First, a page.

for school year 2005, as did 95 percent of Michigan public school
districts. However, the number of schools on EducationYES! "D-alert,"
the lowest letter grade given by the program, increased from 70 in 2004
to 126 in 2005.
Changes in the MEAP test mean that next year's EducationYES! and AYP
assessments could provide a more accurate indication of Michigan public
school performance than this year's because 910,000 students will be
tested in 2005, up from 520,000 in 2004. State Superintendent Michael
Flanagan said, "This year we will be testing hundreds of thousands of
more children, in more grades, with entirely new tests. And we expect
that may have an impact on each school's and each district's AYP
Michigan Department of Education, "State releases school report cards,"
Aug. 19, 2005
Michigan Education Report, "No Child Left Behind law demands 'adequate
yearly progress' and offers school choice options for parents,"
Mackinac Center for Public Policy, "No Cop-out left behind,"
Mar. 23, 2005
NATIONAL STUDY HIGHLIGHTS FUNDING DISPARITY FOR CHARTER SCHOOLS
Lansing, Mich. — Last week, Michigan Information and Research Service
reported on a press release by the Michigan Association of Public
School Academies that heralded the release of a study by the Thomas B.
Fordham Institute on the disparity in funding between charter schools
and conventional public schools. The study indicates that charter
schools in Michigan receive an average of $1,169 less per pupil than
conventional public schools do, while charter schools nationwide
receive $1,800 less per student than conventional public schools.
Analyses by the Michigan Department of Education in 2005 and the state
Chamber of Commerce in 2003 also demonstrated such a funding disparity.
MIRS reported that, despite receiving less funding, Michigan charter
schools "outpaced state average gains in 7 of 10 grades/subjects on the
2005 MEAPs, including a gain in two instances where the state lost
ground." The Detroit News reported last fall that charter high school
scores were lower than statewide averages, though they were better than
average in Michigan's urban districts.
Nonetheless, charter schools have also shown faster improvement rates
on state report cards than conventional public schools in the state,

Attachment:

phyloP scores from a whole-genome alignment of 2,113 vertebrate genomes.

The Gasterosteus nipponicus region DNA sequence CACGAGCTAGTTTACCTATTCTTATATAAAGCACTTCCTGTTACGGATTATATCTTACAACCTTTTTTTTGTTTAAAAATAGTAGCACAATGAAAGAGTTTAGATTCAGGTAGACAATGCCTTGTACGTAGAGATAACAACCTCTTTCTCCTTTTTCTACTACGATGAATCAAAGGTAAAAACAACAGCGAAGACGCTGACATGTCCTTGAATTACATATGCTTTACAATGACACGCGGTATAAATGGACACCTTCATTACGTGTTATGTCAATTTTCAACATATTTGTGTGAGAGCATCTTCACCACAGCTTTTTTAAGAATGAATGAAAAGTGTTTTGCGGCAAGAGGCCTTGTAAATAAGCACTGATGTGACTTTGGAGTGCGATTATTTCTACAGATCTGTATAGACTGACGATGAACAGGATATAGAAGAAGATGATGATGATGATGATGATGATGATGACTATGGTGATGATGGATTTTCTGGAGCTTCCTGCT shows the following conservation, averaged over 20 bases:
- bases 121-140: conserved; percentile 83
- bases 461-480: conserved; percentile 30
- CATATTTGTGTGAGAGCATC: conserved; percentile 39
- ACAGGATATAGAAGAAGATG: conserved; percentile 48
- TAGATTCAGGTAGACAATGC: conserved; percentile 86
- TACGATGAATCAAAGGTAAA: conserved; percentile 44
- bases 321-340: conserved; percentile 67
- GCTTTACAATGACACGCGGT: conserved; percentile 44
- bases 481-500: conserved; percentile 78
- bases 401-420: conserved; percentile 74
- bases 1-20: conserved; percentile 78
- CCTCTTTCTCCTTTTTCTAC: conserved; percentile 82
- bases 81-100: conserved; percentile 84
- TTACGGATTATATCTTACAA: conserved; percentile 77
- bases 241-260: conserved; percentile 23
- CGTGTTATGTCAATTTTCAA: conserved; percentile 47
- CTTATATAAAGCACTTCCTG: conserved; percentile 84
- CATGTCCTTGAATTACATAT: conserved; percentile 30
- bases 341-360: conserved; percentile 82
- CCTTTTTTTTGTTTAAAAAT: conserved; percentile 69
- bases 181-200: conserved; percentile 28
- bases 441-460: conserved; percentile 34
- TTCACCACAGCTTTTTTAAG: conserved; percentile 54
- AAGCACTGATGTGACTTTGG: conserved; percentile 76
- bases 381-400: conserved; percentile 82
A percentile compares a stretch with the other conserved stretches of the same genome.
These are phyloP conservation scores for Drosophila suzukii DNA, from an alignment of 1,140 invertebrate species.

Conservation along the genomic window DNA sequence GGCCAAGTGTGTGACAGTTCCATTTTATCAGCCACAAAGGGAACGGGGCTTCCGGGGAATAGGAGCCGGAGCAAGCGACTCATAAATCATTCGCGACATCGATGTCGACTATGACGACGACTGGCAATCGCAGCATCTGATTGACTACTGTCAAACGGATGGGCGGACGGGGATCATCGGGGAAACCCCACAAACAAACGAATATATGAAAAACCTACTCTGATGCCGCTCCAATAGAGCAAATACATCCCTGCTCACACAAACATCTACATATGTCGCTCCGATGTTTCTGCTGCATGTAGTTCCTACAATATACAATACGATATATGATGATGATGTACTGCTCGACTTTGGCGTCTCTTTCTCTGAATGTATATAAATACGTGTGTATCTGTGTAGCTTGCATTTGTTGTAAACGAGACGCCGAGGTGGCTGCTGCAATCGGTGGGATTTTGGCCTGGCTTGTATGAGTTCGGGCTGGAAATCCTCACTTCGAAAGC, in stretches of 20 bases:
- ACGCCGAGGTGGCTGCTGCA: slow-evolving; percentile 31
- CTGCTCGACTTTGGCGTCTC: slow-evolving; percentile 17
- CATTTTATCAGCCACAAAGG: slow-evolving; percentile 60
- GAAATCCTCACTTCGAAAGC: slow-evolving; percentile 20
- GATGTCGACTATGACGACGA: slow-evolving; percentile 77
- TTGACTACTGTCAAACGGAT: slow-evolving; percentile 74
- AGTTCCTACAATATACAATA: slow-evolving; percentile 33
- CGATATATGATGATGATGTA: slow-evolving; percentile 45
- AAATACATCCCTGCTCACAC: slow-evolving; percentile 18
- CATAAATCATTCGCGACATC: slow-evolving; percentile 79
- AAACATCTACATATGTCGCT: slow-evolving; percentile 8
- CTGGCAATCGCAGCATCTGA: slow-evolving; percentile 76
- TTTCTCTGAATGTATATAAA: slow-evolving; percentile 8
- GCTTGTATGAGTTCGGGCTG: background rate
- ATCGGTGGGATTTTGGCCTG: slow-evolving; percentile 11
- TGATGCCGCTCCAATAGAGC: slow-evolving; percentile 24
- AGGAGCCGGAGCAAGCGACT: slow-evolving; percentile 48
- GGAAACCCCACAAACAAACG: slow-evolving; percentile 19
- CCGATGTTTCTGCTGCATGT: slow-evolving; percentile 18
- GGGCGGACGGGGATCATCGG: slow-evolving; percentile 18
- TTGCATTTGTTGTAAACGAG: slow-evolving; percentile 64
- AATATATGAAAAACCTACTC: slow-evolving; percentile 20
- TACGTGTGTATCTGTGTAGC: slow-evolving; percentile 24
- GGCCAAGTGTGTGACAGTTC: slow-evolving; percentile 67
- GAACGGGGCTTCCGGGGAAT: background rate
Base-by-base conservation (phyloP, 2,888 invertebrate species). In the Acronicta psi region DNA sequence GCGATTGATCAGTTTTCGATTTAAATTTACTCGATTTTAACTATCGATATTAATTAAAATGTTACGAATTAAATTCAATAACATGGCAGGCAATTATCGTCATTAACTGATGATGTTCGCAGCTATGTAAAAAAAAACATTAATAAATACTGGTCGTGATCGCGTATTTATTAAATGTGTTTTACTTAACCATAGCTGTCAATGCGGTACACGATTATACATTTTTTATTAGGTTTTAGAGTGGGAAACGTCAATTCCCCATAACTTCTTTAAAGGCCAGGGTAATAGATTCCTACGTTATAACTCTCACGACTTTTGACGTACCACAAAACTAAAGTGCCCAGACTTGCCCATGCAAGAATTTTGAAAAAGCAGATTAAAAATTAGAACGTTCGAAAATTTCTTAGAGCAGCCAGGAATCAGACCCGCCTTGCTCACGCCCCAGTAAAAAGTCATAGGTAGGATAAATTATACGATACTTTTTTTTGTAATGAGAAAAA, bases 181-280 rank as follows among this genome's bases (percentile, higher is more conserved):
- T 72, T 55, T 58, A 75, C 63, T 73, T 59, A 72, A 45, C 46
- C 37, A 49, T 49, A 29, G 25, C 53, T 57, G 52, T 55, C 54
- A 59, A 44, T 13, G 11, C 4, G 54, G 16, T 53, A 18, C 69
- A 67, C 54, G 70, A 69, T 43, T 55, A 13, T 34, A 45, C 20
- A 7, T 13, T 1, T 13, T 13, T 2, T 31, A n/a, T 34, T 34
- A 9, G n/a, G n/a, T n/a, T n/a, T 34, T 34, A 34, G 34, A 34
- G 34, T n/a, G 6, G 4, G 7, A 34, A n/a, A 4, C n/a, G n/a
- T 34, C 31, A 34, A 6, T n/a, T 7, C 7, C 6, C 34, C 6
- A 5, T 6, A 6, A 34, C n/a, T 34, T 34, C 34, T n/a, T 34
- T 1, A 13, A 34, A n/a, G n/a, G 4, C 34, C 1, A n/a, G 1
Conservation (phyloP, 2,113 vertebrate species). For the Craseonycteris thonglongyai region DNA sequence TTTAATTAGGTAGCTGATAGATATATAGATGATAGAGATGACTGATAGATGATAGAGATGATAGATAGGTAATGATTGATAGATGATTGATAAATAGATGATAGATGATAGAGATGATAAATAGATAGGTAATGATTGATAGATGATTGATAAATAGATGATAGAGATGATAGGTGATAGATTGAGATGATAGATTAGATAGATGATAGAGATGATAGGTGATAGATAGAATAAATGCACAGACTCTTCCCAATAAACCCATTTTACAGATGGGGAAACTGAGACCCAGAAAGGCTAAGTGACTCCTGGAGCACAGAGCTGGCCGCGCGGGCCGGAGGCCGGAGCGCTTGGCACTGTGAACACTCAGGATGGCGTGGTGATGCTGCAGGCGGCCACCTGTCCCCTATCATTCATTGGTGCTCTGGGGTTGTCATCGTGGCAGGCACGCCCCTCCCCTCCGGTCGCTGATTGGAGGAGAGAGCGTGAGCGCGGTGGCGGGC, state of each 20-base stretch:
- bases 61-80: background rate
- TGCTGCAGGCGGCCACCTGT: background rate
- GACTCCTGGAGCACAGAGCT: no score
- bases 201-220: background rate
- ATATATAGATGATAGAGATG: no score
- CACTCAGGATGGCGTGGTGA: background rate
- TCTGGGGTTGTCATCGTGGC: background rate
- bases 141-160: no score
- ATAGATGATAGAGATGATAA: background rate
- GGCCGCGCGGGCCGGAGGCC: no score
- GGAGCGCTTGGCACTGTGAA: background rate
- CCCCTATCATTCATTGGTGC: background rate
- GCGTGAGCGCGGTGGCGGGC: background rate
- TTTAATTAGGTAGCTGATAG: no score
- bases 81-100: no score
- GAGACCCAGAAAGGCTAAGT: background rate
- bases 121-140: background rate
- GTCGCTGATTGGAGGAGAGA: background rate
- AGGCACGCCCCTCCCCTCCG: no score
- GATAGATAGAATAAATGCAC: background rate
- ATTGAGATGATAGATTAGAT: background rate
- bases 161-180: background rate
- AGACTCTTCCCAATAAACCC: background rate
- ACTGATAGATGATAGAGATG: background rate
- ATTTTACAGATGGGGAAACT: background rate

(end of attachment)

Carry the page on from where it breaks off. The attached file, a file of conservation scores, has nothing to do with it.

Dan Quisenberry, president of Michigan Association of Public School
Academies told MIRS. Quisenberry said that, "Michigan charter public
schools continue to prove themselves as models of fiscal responsibility
and student achievement. ... Parents flock to charters because they
nurture and challenge every child while offering programs families have
long desired from (conventional) public schools, including high levels
of individualized learning."
MIRS Capitol Capsule, "MAPSA: Study affirms charter schools funding
gap," Aug. 23, 2005
The Detroit News, "Progress outpaces public high schools: Charters gain
in MEAP scores," Oct. 22, 2004
The Education Gadfly, "Making bricks without straw," Aug. 25, 2005
Thomas B. Fordham Institute, "Charter School Funding: Inequity's Next
Frontier," August 2005
The Wall Street Journal, "Starving Charters," Aug. 29, 2005
Michigan Education Report, "Report: Charter progress outpaces public
high schools," Spring 2005
MACKINAC CENTER TO AWARD FOUR $1,000 SCHOLARSHIPS
High School Teachers: Help one of your students win a $1,000 College
Scholarship!* Join the Mackinac Center for Public Policy for our annual
High School Debate Workshops. For further details please visit
, or call (989) 631-0900.
*A $1,000 college scholarship will be awarded to one student from each
Debate Workshop. An essay topic will be released the day of the
workshop. Essays will be judged by a panel, and authors of the winning
essays will receive a $1,000 scholarship. Students must attend the
workshop to apply.
MICHIGAN EDUCATION DIGEST is a service of Michigan Education
a quarterly newspaper
with a circulation of 140,000 published by the Mackinac Center
for Public Policy (https://www.mackinac.org
nonprofit, nonpartisan research and educational institute.